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Journal Article

Citation

Giancola PR, Moss HB, Martin CS, Kirisci L, Tarter RE. Alcohol Clin. Exp. Res. 1996; 20(4): 740-744.

Affiliation

Center for Education and Drug Abuse Research, University of Pittsburgh, Pennsylvania, USA.

Copyright

(Copyright © 1996, John Wiley and Sons)

DOI

unavailable

PMID

8800393

Abstract

This study assessed the ability of executive cognitive functioning (ECF) to predict reactive aggression in boys at high and low risk for substance abuse using a 2-year prospective design. ECF is defined as the self-regulation of goal-directed behavior. Reactive aggression involves impulsive hostile reactions committed with little forethought. ECF was measured using five neuropsychological tests in 198 10- to 12-year-old boys with (SA+) and without (SA-) a paternal history of substance abuse/dependence. Reactive aggression was measured, 2 years later, using a composite index of items derived from two self-report measures. It was hypothesized that ECF would predict reactive aggression, and that this relation would be stronger for the SA+ compared with the SA- boys. SA+ subjects demonstrated lower ECF scores and higher reactive aggression scores, compared with SA- controls. ECF predicted reactive aggression in the SA+ group (beta = 0.37, p = 0.001), but not in the SA- group (beta = 0.09, p = NS). This suggests that compromised ECF may be a risk factor for reactive aggression in SA+ youth. The hypothesis that the relation between ECF and reactive aggression is a manifestation of a mild dysfunction of the prefrontal cortex is discussed.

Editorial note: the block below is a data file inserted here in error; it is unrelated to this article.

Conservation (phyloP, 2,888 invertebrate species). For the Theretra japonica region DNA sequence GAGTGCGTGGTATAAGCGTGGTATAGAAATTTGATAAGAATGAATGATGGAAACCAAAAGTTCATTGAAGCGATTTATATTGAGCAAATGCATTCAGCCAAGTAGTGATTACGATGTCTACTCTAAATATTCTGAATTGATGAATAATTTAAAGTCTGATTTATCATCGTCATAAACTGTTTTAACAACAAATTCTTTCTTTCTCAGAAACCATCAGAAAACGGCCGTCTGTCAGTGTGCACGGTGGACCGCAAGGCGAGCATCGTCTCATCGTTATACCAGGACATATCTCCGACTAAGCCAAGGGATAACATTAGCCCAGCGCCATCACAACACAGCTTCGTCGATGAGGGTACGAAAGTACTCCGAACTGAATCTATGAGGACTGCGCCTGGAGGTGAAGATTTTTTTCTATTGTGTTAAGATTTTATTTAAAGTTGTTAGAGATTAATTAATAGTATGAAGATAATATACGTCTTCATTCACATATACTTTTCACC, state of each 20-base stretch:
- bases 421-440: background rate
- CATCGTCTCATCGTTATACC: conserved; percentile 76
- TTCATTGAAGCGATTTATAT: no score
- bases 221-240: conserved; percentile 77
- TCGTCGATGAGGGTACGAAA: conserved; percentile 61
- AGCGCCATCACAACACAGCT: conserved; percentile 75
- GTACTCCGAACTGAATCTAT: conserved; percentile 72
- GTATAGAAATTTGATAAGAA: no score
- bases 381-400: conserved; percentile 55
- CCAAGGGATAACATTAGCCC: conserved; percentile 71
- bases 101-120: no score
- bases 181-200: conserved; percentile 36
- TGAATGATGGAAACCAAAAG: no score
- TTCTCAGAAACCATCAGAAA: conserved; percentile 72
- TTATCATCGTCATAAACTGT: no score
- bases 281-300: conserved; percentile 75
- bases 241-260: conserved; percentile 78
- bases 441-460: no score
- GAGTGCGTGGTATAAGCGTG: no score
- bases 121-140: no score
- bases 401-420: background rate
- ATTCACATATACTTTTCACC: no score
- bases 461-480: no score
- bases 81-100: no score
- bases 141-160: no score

Language: en

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